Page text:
Gunnell won the 400 m hurdles at the 1992 Olympic Games in Barcelona, running 53.23 to defeat Sandra Farmer-Patrick.[5] She also anchored the British 4 × 400 m quartet to a bronze medal. In 1993, she reached her peak, when she set the world record in the 400 hurdles to win gold in the World Championships in Stuttgart, winning in 52.74, narrowly ahead of Farmer-Patrick who ran 52.79, also inside the old record. This record was broken by Kim Batten in 1995, but is still the British record. Gunnell is one of only two female 400 metres hurdlers (the other is Dalilah Muhammad) to have won the Olympic and World titles and broken the world record.

In 1994, Gunnell added the European title to her collection, winning comfortably in 53.33. She also won the Goodwill Games ahead of Kim Batten, successfully defended her Commonwealth title and won the World Cup title in London. 1994 was her third (and final) year as the world's number one. She missed most of 1995 due to injury, an injury from which she would never fully recover. Her defence of her Olympic title in Atlanta in 1996 was cut short when she pulled up injured in the semi-finals. This seemed a particularly cruel blow, as this race occurred on her 30th birthday.[6] Also in 1996, she worked as a Red Cross ambassador in Angola. In September 1997, she retired after a recurrence of an Achilles tendon injury forced her to pull out of the World Championships semi-final.

Gunnell remains the only woman to have won the European, World, Commonwealth and Olympic 400 metre hurdles titles.[7]

Gunnell is now involved as one of the ambassadors for McCain's Track & Field partnership with UK Athletics.[8]

TelevisionEdit

Gunnel worked as a television presenter, predominantly for the BBC, until 2006.[citation needed] She also co-hosted the game show Body Heat (1994–96) on ITV with Mike Smith and Jeremy Guscott.[9]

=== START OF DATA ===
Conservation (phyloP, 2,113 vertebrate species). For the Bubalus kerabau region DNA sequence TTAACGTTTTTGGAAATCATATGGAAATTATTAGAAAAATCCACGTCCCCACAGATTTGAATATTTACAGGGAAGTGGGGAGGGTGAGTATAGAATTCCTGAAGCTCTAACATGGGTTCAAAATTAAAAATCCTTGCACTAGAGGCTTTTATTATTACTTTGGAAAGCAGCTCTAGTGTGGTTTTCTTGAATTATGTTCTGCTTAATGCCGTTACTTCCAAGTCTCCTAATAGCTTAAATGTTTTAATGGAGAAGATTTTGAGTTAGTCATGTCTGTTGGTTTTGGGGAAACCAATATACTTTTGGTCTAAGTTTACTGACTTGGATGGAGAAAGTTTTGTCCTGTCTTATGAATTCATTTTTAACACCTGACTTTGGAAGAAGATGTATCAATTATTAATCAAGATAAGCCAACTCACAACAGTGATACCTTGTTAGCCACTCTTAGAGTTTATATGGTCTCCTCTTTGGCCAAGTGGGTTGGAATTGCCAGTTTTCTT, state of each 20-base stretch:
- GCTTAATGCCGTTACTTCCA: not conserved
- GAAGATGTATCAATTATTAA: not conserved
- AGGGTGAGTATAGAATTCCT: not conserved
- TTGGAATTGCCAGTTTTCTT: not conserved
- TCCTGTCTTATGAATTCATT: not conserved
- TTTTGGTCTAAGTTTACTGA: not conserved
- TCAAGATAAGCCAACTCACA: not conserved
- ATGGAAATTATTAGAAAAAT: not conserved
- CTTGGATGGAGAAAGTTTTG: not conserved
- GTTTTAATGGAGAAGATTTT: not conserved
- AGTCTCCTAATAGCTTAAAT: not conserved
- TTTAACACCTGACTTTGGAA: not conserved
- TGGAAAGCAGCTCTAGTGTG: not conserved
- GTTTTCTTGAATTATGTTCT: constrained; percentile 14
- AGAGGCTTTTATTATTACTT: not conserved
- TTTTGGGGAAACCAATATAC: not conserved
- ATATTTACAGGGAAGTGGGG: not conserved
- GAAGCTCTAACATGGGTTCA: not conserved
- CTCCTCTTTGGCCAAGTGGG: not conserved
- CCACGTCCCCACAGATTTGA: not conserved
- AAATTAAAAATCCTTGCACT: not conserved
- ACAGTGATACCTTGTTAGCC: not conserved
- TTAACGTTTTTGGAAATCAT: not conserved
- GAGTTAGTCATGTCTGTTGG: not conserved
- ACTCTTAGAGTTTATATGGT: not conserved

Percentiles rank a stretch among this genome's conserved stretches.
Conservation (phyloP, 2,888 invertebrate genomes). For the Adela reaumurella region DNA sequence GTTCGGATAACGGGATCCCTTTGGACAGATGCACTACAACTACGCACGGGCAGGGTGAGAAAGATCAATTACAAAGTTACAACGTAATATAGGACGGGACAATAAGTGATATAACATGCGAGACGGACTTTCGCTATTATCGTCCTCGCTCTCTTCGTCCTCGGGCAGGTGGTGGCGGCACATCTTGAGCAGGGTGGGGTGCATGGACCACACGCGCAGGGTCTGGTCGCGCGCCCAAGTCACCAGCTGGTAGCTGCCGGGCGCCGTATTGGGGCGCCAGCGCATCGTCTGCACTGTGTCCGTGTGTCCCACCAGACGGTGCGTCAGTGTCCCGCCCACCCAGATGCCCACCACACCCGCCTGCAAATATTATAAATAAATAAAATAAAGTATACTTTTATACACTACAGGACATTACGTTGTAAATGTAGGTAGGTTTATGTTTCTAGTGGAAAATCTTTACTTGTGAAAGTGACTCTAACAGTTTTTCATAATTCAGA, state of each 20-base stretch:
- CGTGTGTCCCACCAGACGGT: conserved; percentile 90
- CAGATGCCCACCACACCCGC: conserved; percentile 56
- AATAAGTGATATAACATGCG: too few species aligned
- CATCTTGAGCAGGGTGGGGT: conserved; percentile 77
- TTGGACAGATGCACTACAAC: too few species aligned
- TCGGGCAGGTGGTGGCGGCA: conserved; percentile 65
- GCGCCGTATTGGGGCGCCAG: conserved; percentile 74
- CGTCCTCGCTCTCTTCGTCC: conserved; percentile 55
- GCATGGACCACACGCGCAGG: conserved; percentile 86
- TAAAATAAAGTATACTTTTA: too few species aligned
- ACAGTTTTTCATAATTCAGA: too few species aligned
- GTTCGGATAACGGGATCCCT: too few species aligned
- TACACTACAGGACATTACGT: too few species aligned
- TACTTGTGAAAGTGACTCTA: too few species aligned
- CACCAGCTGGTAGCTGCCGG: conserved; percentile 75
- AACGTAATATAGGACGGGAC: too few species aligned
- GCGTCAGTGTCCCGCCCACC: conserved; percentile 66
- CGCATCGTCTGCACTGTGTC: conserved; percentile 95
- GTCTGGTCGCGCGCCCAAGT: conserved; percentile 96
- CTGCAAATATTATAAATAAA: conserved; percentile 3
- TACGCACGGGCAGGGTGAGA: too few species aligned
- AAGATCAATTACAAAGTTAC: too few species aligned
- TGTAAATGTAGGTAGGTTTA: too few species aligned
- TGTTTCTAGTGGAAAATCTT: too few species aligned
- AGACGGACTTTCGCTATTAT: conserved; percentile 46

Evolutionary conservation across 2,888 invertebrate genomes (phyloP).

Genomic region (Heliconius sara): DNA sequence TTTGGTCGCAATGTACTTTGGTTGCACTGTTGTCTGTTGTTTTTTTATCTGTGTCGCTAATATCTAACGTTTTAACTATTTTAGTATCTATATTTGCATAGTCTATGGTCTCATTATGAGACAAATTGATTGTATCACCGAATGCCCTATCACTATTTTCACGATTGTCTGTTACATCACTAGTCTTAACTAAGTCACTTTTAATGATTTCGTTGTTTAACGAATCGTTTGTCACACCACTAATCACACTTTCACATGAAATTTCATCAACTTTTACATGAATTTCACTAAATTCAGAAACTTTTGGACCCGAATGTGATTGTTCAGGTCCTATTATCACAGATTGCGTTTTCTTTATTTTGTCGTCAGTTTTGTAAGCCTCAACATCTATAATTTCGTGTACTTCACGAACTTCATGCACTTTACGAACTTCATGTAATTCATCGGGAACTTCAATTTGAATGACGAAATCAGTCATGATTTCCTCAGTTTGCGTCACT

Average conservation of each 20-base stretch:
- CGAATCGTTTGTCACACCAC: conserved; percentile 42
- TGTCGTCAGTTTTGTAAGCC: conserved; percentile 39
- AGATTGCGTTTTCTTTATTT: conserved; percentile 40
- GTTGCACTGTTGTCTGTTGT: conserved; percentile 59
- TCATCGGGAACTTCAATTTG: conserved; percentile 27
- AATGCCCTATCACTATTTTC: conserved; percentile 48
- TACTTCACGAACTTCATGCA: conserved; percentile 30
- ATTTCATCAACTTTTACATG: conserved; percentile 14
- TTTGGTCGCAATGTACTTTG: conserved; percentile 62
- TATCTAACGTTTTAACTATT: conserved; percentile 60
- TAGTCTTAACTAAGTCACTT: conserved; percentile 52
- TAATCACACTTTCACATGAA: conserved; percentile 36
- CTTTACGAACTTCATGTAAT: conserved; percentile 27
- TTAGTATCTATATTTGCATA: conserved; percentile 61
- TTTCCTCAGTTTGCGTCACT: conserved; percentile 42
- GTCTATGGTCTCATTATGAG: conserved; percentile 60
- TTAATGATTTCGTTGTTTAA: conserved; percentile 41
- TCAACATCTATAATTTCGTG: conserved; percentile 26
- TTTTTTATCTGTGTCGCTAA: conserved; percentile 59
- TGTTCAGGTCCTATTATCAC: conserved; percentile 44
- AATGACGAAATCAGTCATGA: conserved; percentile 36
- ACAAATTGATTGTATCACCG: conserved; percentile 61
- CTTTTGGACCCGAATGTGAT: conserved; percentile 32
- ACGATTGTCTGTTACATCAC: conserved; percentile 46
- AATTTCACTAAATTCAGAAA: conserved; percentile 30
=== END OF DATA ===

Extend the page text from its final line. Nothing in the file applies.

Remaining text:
Gunnell was one of the four celebrity guests in the ITV's You Bet! – Series 7 (1993–94), co-winning with Michaela Strachan, donating her winnings to a charity working to find a cure for breast cancer.[citation needed] In 1997, she was the recipient of the "big red book" on the This is Your Life programme.[citation needed]

In summer 2006, she was a celebrity showjumper in the BBC's Sport Relief event Only Fools on Horses.[10] She also won a Weakest Link Sporting Heroes Special, first broadcast on 25 July 2009 on BBC One.[citation needed]

She took part in a celebrity version of TV show Total Wipeout which aired on 2 January 2010.[11]

In 2012, Gunnell took part on ITV's The Cube and won £20,000 for her charity.[citation needed]

RecognitionEdit

In the 1993 New Year Honours, Gunnell was made an MBE (Member of the Order of the British Empire) and in the 1998 Queen's Birthday Honours, she was made an OBE (Officer of the Order of the British Empire).[12] In 2011, Gunnell was appointed Deputy Lieutenant of West Sussex.[13]

In 2012 Sally was one of five Olympians chosen as part of a series body-casting artworks by Louise Giblin exhibited in London and copies being sold in aid of the charity Headfirst.[14]

Personal lifeEdit

Gunnell is married to fellow athlete Jonathan Bigg, and has three sons; Finley, Luca and Marley. She lives in Steyning, in West Sussex, just outside Brighton.[15]

National titlesEdit

  • 7-times AAAs 100 m hurdles champion (1986-1989, 1991-1993)
  • 2-time AAAs 400 m hurdles champion (1988, 1996)
  • 2-time UK Champion - 100 m hurdles (1986) 400 m hurdles (1997)